In August 2019 the reserve collection of the Egypt Centre was moved into a new state of the art storage facility. Yet this was only the beginning of the task to reorganise roughly 4,000 objects not currently on display in the museum. Over the subsequent eight months, around 3,000 objects had been repacked and given a new locations. However, because of the COVID-19 lockdown, this project went eye-dle for six months. Therefore, the project to reorganise these objects was only completed last Wednesday. A few weeks ago Sam Powell and I were going through one particular box when we made an eye-opening discovery. This blog post will outline the process of the discovery and the subsequent archival material related to it.
Working directly with the Egypt Centre collection during the pandemic has been a challenge since, because of the social distancing rules, I’m the only person able to work in the storeroom. However, with the rise of Zoom, it has been possible for me to work with the objects while Zooming with Sam who updates our online catalogue remotely. Therefore, this greatly improves the productivity and processing speed. A few weeks ago, we were going through a box of thirty-eight eye inlays, many of which originally belonged to wooden coffins. Some eagle-eyed readers might remember that this box of inlays featured in a previous guest post by Jiayun Zhu, a Museum Studies placement student from Leicester University. One particular pair of eyes immediately attracted our attention (W624 & W626). They are made of a copper alloy frame with the white scleras made of ostrich eggshell. Ostrich shell was used throughout Egyptian history for inlays, including occasionally for the whites of eyes (Phillips 2009). Unfortunately, in both cases the pupils are missing, although the stained outlines are still visible (fig. 1).
|Fig. 1: Eye inlays|
So what makes these objects so interesting? Well, with the Egypt Centre collection it is always important to keep an eye out for any previous numbers written on the objects. In the case of W624 and W626, faint five-digit numbers were spotted in the lower right corners of the scleras, written in white ink (fig. 2). Only the number on W624 could be fully read (12440), which I immediately identified as a Wellcome “R” number. These were written on objects as they were registered at the Wellcome Historical Medical Museum (WHMM) from 1913 until 1933. In recent years, the Wellcome has digitised many of their historical archives, including the registration ledgers. The entry for 12440 indicates that the object was identical to 12439, which is described as an “eye - of bone - with haematite pupil + bronze rim from mummy”. Thus, while the number on W626 was only partially readable, it was possible to identify it as 12439 having located its matching eye.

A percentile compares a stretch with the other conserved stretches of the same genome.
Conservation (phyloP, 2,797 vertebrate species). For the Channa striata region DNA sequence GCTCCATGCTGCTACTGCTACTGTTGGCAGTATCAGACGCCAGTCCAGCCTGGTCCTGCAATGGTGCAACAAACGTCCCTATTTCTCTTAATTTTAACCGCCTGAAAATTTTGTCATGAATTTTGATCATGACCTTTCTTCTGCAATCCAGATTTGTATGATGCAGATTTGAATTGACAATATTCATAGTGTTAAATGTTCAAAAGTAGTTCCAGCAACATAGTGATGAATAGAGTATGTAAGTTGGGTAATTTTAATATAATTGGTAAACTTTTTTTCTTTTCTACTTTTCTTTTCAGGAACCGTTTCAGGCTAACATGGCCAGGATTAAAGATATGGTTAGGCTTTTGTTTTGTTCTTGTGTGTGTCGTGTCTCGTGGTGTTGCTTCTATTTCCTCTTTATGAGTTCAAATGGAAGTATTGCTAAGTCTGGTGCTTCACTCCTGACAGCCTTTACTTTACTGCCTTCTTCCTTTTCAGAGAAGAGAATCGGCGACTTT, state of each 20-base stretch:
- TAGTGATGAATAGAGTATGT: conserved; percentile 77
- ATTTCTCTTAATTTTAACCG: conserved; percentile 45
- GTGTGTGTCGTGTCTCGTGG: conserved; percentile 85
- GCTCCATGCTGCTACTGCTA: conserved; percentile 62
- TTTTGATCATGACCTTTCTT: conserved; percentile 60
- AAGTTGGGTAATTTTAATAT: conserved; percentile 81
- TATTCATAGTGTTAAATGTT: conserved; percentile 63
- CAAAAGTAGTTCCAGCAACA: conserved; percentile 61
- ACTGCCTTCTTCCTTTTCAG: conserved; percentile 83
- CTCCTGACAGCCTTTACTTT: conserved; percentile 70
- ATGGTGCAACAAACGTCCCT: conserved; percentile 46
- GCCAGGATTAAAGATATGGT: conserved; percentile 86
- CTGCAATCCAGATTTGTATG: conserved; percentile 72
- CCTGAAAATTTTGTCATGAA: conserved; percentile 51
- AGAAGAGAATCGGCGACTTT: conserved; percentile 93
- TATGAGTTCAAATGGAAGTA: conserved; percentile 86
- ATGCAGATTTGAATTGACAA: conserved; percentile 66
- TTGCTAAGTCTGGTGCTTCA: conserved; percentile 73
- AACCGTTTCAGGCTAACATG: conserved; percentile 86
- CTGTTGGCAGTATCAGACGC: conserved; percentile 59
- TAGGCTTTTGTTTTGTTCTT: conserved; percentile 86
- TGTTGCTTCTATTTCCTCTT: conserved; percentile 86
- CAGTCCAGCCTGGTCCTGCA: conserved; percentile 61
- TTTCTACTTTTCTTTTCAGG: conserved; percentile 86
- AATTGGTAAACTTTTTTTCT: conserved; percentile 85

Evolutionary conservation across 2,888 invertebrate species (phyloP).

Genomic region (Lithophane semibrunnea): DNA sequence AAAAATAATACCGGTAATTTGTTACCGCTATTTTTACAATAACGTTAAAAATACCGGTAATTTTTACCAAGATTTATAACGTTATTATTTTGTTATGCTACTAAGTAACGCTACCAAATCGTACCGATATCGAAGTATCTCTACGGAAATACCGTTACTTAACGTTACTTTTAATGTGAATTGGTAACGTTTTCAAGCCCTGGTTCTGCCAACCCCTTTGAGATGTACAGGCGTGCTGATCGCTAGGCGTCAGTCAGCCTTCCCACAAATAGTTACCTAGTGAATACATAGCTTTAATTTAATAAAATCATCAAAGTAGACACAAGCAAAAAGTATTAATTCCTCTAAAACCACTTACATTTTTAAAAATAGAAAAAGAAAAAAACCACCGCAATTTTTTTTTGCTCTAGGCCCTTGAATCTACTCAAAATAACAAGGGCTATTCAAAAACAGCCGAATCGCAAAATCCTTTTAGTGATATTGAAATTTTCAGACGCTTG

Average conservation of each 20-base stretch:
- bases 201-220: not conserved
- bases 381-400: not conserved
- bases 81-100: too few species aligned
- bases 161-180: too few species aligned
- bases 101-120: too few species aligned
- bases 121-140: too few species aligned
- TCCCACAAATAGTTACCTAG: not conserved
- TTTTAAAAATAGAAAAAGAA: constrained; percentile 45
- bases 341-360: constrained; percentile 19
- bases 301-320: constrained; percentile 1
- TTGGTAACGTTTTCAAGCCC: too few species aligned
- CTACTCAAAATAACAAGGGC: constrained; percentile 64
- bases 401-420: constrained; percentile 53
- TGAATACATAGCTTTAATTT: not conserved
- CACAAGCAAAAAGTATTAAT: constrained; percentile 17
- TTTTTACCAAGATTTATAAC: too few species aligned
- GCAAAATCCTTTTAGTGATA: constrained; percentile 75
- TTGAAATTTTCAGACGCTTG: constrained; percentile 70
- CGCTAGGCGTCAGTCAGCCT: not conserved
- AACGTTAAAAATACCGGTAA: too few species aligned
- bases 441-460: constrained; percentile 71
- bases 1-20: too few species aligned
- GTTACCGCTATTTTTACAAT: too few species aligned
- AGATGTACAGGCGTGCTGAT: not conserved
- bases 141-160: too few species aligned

|Fig. 2: Faint Wellcome number in lower left|
But the story doesn’t end here! The next page of the ledger indicates that these eyes were “excavated at Sanam cemetery by Llewelyn Griffith”. I couldn’t believe my eyes! We had no idea that the Egypt Centre housed any of the objects from Sanam, which was excavated during the 1912–13 season of the University of Oxford Excavations in Nubia led by Francis Llewellyn Griffith (1862–1934). The eyes were subsequently presented to the WHMM in 1921. I searched the Wellcome archives further for additional details on the eyes. One file contained letters of correspondence between Griffith and Wellcome, often via the curator of the WHMM, Charles J. S. Thompson (1862–1943). In one letter written by Thompson to Griffith, dated 02 February 1921, an “enamelled eye” is mentioned as one of several objects from Sanam that “would be of most interest for his [Wellcome’s] collection” (fig. 3).
|Fig. 3: Letter from Thompson to Griffith (WA/HMM/CO/Ear/351:Box 42)|